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German outbreak leads to drug trial

May 27, 2011 By Marian Turner This article courtesy of Nature News.

Timely discovery of new use for expensive drug put to the test.

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Germany's battle with what now rates as Germany's worst ever outbreak of enterohaemorrhagic Escherichia coli infection hit a new level today with the announcement of a record number of patients suffering life-threatening complications.

Attempting to forestall anticipated deaths, doctors in the north German cities in which the outbreak is centred have set up a spontaneous clinical trial for an experimental antibody drug called eculizumab (Soliris; Alexion), recently listed by Forbes as the world's most expensive.

Adding up

The bacterial infection, known as EHEC, has already claimed at least two lives and infected around 800 people. Almost 300 of those have developed haemolytic uraemic syndrome (HUS), which can cause kidney failure, neurological complications and death.

Infections with EHEC bacteria — which are endemic in cattle but cause diarrhoeal disease in humans — occur intermittently, mostly in children, and are rarely fatal. But most of those affected so far by this outbreak have been young, adult women who were perfectly healthy a week earlier, a demographic that is baffling epidemiologists (see 'Critical hours for E. coli outbreak in Germany').

EHEC cases have now been seen in Denmark, Sweden, the Netherlands and the United Kingdom — mostly in people who have recently been to northern Germany. According to the Berlin-based Robert Koch Institute, the national institute responsible for disease control, the number of HUS cases jumped from 214 on Wednesday to 294 on Friday. Usually only around 60 patients are seen with HUS per year in Germany.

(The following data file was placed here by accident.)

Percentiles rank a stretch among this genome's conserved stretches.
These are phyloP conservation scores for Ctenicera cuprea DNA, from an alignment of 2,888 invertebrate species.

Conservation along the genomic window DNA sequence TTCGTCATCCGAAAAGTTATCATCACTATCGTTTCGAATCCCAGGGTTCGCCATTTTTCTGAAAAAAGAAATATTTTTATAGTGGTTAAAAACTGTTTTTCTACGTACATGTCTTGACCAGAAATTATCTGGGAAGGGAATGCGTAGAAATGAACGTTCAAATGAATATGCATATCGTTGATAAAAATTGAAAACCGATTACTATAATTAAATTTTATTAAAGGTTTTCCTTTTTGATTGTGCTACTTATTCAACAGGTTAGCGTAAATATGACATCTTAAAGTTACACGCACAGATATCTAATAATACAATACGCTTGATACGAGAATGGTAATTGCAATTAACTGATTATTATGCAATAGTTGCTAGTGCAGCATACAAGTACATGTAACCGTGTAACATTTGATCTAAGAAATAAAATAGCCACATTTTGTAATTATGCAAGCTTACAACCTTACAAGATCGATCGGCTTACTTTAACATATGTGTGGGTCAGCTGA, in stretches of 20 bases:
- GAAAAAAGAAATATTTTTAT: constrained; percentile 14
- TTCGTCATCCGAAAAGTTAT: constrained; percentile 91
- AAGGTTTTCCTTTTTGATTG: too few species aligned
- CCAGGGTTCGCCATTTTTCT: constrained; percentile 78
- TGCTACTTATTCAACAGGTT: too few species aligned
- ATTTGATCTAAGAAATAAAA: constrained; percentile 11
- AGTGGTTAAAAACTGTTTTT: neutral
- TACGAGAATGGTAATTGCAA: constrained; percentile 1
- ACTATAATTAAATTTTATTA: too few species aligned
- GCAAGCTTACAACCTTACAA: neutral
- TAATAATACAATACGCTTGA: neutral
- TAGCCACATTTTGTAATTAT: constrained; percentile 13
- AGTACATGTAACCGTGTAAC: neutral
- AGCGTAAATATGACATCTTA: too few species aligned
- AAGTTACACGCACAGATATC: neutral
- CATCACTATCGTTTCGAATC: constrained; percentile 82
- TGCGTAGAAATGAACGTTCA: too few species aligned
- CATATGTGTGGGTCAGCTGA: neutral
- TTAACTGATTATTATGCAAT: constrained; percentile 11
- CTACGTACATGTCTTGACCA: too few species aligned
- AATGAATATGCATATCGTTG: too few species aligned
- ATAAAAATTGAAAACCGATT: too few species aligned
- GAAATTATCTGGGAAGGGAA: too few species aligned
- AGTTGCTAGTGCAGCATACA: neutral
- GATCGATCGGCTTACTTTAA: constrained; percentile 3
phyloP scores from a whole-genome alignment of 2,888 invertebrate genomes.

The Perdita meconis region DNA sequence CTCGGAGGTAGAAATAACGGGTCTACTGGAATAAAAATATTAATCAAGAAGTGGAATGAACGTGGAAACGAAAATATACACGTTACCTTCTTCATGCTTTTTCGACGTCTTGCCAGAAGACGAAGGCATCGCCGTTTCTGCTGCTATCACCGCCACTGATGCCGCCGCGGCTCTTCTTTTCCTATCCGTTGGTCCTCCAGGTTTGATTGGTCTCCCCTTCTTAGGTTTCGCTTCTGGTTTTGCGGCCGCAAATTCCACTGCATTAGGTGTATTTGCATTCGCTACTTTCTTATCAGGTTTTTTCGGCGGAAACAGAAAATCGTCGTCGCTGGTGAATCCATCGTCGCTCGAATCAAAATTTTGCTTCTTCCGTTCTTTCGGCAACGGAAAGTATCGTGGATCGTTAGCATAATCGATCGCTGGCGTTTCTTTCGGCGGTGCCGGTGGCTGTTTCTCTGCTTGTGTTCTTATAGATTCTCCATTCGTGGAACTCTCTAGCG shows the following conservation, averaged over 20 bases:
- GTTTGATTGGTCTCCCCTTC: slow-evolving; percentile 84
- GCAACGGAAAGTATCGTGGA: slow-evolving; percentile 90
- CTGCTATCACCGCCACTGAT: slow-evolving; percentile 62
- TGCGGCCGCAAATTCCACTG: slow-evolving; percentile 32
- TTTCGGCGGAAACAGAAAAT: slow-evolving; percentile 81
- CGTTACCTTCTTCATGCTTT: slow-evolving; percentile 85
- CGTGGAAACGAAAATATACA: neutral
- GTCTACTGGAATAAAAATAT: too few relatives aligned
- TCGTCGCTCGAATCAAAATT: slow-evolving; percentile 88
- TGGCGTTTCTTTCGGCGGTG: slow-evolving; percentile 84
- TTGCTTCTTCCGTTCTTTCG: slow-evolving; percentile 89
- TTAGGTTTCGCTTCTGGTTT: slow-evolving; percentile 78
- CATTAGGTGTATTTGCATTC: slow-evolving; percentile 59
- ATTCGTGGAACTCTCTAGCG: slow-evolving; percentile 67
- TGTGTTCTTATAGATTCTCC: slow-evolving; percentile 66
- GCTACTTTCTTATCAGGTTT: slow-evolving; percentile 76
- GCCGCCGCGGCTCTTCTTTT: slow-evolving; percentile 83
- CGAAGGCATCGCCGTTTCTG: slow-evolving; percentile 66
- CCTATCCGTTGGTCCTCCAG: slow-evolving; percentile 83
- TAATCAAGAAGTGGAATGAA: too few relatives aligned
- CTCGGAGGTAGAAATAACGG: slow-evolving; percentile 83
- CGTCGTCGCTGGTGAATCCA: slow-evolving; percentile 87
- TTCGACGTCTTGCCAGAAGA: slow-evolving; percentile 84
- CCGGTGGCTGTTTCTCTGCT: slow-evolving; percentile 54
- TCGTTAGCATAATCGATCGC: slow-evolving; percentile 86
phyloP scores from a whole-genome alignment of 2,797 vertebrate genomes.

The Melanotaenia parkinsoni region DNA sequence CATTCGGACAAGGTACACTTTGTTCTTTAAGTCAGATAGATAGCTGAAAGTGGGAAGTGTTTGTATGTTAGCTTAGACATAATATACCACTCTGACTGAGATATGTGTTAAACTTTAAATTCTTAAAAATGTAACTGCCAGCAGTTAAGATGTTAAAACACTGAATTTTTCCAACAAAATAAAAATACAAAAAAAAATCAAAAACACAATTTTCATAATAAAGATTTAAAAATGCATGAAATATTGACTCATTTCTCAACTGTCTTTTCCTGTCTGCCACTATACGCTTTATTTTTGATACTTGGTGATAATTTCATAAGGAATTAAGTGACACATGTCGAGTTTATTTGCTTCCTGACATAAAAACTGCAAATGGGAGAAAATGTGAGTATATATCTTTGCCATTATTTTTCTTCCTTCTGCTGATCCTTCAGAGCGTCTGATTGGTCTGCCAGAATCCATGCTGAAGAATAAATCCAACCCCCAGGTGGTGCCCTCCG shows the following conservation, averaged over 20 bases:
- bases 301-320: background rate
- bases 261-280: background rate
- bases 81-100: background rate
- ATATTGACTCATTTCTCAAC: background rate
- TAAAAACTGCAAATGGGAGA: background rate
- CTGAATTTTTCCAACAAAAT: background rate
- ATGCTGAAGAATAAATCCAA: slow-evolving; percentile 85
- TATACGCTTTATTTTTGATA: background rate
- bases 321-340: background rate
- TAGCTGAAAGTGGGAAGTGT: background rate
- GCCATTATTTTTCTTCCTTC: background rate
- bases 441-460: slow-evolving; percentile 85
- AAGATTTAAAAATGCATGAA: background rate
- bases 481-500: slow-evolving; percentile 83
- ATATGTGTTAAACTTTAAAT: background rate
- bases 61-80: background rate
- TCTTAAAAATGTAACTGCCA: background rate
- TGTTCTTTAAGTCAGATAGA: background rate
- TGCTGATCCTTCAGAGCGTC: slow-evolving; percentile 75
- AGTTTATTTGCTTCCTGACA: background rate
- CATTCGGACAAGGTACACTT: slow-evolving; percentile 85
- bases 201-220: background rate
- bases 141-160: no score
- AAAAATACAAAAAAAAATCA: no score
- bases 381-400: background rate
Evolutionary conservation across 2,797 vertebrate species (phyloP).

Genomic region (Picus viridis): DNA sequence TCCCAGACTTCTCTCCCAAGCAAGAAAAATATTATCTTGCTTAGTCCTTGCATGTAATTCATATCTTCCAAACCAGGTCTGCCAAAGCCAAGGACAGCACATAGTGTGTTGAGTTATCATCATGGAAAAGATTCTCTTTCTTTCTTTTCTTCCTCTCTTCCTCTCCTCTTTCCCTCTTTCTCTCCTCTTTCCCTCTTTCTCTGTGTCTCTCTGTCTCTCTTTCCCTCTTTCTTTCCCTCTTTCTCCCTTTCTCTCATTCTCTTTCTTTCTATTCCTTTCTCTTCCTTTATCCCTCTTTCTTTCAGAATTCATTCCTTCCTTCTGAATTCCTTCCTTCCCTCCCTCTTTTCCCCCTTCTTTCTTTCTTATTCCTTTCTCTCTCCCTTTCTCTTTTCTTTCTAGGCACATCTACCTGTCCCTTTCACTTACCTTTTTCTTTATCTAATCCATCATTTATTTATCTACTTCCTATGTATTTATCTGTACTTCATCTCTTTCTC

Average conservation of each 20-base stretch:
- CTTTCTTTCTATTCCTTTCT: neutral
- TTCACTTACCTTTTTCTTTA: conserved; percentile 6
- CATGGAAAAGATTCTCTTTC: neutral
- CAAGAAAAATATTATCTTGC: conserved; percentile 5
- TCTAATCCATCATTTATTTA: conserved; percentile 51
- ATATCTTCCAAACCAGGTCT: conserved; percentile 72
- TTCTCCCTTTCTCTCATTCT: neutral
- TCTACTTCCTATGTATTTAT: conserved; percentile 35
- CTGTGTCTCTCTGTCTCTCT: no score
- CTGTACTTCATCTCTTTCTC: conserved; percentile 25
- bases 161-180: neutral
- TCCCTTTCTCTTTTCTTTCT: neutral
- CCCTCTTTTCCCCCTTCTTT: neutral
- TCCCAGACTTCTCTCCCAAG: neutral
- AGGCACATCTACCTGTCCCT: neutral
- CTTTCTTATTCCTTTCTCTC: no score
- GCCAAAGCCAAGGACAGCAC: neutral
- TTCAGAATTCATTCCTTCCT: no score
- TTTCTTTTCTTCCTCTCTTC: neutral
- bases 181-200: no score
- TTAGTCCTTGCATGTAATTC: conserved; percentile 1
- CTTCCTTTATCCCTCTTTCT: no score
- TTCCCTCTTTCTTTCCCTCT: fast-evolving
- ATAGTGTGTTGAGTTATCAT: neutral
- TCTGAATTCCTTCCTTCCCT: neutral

Rolf Stahl, head of the nephrology clinic at the Hamburg-Eppendorf University Hospital, and Reinhard Brunkhorst, president of the German Society of Nephrology, are today rolling out an emergency eculizumab treatment strategy to hospitals across the country.

The drug is currently used to treat a rare disorder of the immune system called paroxysmal nocturnal haemoglobinuria, and a year's treatment costs more than US$400,000. But just this week a study published in the New England Journal of Medicine reported successful use of the drug in treating three patients with HUS1. The drug's manufacturer, Alexion, is now providing eculizumab free of charge in Germany, taking advantage of an unexpectedly large cohort of patients that might help to speed the drug's approval for the treatment of HUS.

Magic bullet

Eculizumab targets a member of the immune system's complement pathway called complement 5. Complement proteins are activated by the Shiga toxin produced by EHEC and are an important component of the immune response to infections. But overactivity of complement proteins, which scientists think occurs in HUS, can lead to tissue damage, particularly in the kidneys. "By blocking complement using eculizumab, we saw a dramatic improvement in the patients' blood-cell counts and kidney function," says Michael Kirschfink at the University of Heidelberg, a co-author on the New England Journal of Medicine paper1.

Brunkhorst and his team at Hanover Medical School are already treating eight patients with eculizumab, and other hospitals are expected to rapidly follow suit. "But we don't want to be overly optimistic," he cautions "we have very little experience with this drug and don't know how effective it will be."

The doctors are also learning on the run. They don't know whether to give the drug during the early stages of renal failure, or only once neurological symptoms set in.

On Wednesday, scientists in Helge Karch's laboratory at the Münster University Hospital confirmed that the current outbreak is caused by a rare strain of E. coli called O104:H4. This strain has never previously been implicated in an outbreak of human EHEC infections. And so while doctors are racing to save patients' lives, scientists are racing to sequence the strain's DNA and understand the biology behind the infection's severity and rapid spread.


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